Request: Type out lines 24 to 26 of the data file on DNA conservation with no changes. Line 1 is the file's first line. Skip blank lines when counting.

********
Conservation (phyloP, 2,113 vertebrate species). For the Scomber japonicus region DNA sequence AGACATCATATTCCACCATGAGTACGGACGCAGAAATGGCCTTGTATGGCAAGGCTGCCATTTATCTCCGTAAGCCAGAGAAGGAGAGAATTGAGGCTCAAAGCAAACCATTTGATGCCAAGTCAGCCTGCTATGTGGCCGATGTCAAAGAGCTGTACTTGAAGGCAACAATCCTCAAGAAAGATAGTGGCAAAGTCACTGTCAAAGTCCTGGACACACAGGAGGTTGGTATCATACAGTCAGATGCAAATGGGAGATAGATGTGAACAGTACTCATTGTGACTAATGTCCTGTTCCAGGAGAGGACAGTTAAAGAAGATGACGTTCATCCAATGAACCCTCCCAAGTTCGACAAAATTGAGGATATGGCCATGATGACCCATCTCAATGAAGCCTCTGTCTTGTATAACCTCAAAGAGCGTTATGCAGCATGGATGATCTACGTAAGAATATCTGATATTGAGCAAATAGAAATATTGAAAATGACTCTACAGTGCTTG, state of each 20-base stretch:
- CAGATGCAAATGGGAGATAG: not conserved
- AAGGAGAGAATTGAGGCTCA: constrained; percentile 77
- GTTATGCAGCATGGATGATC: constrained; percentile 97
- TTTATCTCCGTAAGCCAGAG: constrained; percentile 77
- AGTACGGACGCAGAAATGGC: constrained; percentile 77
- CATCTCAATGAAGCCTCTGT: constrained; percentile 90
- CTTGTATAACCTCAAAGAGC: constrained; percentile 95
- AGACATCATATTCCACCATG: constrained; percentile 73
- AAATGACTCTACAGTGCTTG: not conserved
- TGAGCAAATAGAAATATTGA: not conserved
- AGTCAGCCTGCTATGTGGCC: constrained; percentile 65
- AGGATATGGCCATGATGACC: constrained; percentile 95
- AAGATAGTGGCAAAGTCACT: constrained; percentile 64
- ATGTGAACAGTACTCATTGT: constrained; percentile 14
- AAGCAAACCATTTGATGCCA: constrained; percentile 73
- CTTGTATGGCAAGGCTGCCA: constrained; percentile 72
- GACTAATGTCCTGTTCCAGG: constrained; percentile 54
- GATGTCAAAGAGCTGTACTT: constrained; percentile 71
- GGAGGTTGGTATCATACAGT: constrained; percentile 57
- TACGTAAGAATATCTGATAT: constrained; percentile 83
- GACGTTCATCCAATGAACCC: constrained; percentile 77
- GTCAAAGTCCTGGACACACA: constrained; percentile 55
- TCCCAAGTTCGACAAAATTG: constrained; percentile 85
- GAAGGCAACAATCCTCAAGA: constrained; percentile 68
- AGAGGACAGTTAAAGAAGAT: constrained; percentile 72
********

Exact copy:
- TCCCAAGTTCGACAAAATTG: constrained; percentile 85
- GAAGGCAACAATCCTCAAGA: constrained; percentile 68
- AGAGGACAGTTAAAGAAGAT: constrained; percentile 72